Renowned sculptor, John Maine, was commissioned by the Community of St John Baptist to design our new tabernacle. John said "When designing the tabernacle, I wanted it to fit into the fine architectural setting of the chapel, but with an identity of its own. The chapel is flooded with daylight and the tabernacle niche has distinct natural lighting through the circular window above. This led me to imagine a form which would respond to the fall of light, and I was reminded how the stone blocks of the exterior of the chapel created rich patterns of light and shade. I began to devise a structure with overlapping slabs of stone, encircling the tabernacle.
As a safe store for the reserved sacrament, I felt the tabernacle should have a sense of security, but also be animated. The scale of the piece was governed by the size of the niche, and the new work needed to hold its ground without dominating.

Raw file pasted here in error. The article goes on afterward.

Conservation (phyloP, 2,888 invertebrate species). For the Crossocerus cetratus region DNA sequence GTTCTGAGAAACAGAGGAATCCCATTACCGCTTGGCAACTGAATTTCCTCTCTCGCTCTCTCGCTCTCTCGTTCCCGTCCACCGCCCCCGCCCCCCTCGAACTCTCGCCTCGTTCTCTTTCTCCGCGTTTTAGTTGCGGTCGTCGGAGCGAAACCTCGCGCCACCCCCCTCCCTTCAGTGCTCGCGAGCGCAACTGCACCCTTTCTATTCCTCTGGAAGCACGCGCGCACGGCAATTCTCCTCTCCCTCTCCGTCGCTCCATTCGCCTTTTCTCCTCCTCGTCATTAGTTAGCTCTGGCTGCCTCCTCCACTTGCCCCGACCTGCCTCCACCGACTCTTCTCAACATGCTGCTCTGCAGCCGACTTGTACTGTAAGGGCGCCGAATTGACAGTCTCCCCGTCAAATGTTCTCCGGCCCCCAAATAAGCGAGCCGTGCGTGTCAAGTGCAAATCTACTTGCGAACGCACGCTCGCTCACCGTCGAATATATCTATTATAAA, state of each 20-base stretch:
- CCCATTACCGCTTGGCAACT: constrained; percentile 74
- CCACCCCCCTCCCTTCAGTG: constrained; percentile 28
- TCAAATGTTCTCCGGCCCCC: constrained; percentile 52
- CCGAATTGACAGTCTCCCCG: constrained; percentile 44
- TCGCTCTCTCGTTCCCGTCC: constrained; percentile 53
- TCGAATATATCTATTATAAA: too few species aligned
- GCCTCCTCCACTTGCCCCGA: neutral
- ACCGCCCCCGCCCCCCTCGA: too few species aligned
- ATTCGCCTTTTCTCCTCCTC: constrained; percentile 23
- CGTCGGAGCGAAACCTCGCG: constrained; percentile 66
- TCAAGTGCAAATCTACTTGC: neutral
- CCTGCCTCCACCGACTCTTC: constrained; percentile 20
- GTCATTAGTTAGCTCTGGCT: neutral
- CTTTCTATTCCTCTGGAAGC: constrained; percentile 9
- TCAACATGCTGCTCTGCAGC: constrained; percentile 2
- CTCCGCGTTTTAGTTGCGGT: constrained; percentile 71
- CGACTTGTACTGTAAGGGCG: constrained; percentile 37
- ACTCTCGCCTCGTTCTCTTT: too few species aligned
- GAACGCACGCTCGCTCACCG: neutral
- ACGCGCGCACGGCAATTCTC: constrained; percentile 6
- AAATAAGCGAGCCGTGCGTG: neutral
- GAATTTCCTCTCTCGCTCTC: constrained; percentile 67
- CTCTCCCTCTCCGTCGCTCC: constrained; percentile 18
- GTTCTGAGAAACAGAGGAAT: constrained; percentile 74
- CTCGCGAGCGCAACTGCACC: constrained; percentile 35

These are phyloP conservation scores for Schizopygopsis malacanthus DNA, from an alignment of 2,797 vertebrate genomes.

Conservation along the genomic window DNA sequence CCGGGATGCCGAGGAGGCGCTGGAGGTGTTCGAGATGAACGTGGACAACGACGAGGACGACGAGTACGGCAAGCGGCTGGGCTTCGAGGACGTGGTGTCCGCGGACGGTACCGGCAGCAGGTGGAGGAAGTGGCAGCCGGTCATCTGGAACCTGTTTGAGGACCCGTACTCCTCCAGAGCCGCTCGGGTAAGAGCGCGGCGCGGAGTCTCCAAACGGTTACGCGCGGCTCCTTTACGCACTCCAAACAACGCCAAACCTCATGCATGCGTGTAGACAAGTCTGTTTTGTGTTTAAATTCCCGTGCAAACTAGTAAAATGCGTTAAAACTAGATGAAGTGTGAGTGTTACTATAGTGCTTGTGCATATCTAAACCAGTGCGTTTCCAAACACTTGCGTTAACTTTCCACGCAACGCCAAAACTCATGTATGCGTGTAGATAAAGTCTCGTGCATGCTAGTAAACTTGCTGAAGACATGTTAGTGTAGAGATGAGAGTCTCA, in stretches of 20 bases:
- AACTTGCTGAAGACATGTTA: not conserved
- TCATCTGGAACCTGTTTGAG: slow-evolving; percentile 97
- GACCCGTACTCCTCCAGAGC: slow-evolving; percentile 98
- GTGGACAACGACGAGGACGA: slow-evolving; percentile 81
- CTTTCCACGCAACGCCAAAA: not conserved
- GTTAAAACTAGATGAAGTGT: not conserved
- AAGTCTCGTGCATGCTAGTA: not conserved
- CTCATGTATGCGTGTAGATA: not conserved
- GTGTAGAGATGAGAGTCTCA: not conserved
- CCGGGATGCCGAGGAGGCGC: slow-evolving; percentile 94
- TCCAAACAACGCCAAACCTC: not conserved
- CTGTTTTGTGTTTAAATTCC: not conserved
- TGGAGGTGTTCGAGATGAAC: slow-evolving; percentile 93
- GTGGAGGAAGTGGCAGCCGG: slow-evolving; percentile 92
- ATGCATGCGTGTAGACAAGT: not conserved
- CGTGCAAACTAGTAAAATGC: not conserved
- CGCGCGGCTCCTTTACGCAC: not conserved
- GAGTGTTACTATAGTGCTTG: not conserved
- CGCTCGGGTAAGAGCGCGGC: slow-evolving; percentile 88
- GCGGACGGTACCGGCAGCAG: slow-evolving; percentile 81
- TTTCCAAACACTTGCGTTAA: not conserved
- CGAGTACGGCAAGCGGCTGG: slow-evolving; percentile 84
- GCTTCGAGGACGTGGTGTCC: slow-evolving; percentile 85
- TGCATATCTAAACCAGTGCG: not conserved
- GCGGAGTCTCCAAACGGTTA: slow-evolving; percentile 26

There is a progression of types of stone which form it. The base and interior floor are cut from a type of sedimentary limestone which was formed beneath the ocean. You can see fossils scattered throughout it, as witness of past life. In the span of geological time, these sedimentary stones seem to be a remote link to our form of life. However, the igneous blue granite, which forms the main walls here, is a much older material, dating from a time when the earth was in molten flux. The beautiful pale blue dome is gneiss which may be even older, as it was formed from mountains, which had been reduced to dust, and then reformed as a new stone over millions of years. The swirling surface of the dome reveals this history."